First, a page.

Performance-evaluation threat does not adversely affect verbal working memory in high test-anxious persons

Putwain, Dave W, Shah, Jawad and Lewis, Rebecca (2014) Performance-evaluation threat does not adversely affect verbal working memory in high test-anxious persons. Journal of Cognitive Education and Psychology, 13 (1). pp. 120-136. ISSN 1810-7621 DOI https://doi.org/10.1891/1945-8959.13.1.120

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Abstract

In two studies, we set out to examine whether the verbal working memory of high and low test-anxious students differed under performance-evaluative threat. In Study 1, 84 schoolchildren completed a backward digit span task under threat or no-threat conditions. In Study 2, 71 schoolchildren completed a backward digit span task in both threat and no-threat conditions. Results showed that the verbal working memory capacity of highly test-anxious students in Study 1 did not change under low or high threat conditions. In Study 2, the verbal working memory capacity of highly test-anxious students decreased under performance-evaluative threat when this condition was taken first but increased when this condition was taken second. To account for the effects of performance-evaluative threat, it is necessary to consider how increased effortful control may compensate for anxiety-induced reduced efficiency when tasks are not timed.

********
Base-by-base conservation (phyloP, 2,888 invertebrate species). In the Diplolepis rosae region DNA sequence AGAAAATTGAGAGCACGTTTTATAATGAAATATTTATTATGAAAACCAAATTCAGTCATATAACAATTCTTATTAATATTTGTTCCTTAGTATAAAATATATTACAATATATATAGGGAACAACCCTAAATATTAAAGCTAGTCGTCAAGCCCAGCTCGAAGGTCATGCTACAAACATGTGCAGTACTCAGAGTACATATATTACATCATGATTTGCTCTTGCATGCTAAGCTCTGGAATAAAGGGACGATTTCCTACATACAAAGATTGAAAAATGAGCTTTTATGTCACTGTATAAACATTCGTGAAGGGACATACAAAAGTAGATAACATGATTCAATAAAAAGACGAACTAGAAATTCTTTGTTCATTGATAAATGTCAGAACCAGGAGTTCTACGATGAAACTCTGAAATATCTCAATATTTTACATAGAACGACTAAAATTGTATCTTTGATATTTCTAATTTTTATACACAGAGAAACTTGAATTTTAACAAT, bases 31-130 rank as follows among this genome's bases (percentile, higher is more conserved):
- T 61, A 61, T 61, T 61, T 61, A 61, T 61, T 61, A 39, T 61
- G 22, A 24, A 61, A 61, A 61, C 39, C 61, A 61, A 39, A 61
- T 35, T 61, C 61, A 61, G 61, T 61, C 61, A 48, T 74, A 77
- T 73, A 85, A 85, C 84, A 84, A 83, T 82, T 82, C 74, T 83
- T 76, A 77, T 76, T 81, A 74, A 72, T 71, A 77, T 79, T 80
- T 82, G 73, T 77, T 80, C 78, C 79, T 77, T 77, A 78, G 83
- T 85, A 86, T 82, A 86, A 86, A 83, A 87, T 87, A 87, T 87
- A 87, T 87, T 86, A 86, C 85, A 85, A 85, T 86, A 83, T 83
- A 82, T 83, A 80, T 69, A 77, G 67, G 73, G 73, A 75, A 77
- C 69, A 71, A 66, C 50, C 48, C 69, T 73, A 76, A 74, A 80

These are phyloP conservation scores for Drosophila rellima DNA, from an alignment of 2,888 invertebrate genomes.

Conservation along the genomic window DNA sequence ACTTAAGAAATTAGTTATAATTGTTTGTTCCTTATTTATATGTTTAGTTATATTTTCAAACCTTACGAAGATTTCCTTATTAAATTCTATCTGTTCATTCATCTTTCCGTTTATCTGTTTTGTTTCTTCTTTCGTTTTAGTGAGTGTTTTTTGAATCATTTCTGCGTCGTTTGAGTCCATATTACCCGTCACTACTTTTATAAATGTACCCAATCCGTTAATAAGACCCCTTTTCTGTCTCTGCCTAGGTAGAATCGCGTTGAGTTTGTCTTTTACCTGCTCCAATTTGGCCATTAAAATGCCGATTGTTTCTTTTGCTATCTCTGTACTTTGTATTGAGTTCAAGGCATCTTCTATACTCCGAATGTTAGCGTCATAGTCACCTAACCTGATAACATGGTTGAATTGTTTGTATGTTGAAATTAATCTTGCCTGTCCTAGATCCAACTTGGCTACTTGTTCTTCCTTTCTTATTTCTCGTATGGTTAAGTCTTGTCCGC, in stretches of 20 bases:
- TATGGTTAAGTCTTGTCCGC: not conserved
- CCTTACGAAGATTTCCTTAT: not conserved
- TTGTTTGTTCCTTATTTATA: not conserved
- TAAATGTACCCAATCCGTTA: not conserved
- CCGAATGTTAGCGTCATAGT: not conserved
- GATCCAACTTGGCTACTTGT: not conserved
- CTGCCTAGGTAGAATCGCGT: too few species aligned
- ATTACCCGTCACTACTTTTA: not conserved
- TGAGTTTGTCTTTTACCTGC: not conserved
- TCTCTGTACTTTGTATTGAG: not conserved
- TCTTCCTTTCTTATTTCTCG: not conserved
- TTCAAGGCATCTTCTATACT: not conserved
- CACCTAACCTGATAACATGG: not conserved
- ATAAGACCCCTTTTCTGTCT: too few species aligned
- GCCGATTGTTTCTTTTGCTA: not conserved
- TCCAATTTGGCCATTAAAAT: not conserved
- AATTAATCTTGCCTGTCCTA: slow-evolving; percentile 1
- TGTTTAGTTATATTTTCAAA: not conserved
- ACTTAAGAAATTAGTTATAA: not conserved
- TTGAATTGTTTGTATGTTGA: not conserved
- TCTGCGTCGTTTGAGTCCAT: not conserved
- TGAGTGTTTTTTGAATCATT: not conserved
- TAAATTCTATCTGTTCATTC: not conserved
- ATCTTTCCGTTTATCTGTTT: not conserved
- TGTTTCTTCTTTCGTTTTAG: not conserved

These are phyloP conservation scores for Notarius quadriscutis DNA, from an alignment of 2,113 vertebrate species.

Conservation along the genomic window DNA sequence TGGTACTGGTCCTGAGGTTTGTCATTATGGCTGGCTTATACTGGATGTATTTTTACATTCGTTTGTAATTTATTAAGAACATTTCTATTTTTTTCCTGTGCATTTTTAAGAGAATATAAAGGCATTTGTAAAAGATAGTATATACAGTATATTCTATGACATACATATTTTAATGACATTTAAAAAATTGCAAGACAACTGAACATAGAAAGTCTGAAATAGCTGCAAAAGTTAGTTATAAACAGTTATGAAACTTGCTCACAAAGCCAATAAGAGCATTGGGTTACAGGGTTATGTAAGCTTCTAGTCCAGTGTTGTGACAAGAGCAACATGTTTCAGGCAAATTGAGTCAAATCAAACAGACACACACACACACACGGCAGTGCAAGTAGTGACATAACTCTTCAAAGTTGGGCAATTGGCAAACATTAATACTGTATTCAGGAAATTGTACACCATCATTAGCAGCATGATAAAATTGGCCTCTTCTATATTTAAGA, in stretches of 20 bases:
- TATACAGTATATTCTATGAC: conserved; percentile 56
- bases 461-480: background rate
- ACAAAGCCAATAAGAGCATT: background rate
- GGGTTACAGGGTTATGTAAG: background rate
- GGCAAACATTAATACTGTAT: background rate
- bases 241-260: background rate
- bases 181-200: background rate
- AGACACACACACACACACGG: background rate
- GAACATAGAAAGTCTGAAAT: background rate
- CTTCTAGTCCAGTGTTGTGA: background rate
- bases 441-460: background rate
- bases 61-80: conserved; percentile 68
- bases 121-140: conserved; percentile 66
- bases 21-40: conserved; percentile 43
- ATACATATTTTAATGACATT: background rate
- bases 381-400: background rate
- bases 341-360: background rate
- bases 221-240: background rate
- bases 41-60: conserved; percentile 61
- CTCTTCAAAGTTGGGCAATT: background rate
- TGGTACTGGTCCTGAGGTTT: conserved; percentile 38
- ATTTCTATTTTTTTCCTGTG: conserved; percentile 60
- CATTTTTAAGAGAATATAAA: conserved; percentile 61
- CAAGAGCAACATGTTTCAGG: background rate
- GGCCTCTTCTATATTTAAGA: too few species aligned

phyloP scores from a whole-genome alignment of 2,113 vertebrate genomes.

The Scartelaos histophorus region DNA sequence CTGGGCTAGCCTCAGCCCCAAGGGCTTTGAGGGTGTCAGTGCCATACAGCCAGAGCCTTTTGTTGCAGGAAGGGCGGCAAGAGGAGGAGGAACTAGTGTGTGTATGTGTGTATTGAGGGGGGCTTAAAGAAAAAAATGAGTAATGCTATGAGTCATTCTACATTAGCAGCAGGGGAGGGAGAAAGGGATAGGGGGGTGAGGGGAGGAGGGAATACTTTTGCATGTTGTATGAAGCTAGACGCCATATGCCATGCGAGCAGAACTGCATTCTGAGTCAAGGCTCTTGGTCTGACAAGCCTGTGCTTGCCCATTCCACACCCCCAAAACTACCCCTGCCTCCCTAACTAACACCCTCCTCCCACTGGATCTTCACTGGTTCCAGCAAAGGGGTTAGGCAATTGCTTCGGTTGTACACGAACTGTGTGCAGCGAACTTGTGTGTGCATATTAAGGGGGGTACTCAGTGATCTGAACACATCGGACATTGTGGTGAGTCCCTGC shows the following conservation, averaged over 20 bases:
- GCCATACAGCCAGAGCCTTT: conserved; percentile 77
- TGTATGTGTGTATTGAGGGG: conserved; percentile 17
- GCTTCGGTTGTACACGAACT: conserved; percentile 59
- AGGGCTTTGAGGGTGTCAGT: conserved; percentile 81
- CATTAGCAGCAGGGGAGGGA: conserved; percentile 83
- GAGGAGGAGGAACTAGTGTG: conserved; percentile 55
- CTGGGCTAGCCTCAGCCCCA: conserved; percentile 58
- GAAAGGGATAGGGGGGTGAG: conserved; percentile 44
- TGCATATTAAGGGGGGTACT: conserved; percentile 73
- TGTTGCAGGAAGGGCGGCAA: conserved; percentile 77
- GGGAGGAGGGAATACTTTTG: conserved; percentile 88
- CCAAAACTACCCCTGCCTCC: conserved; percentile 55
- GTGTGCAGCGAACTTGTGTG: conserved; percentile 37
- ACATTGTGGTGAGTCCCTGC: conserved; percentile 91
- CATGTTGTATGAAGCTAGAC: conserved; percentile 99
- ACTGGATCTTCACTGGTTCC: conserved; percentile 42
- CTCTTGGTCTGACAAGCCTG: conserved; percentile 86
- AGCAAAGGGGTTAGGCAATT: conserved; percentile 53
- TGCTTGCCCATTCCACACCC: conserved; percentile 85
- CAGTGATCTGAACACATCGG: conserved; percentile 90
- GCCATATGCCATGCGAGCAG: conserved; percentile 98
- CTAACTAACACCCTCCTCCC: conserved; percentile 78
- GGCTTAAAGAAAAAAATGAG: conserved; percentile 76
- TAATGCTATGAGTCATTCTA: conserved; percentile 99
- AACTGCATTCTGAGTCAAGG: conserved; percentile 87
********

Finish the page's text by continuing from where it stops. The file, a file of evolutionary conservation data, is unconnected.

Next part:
Item Type: Article
Subjects: B Philosophy. Psychology. Religion > BF Psychology
L Education > L Education (General)
Divisions: Education
Psychology
Date Deposited: 25 Feb 2014 15:59
URI: http://repository.edgehill.ac.uk/id/eprint/5986

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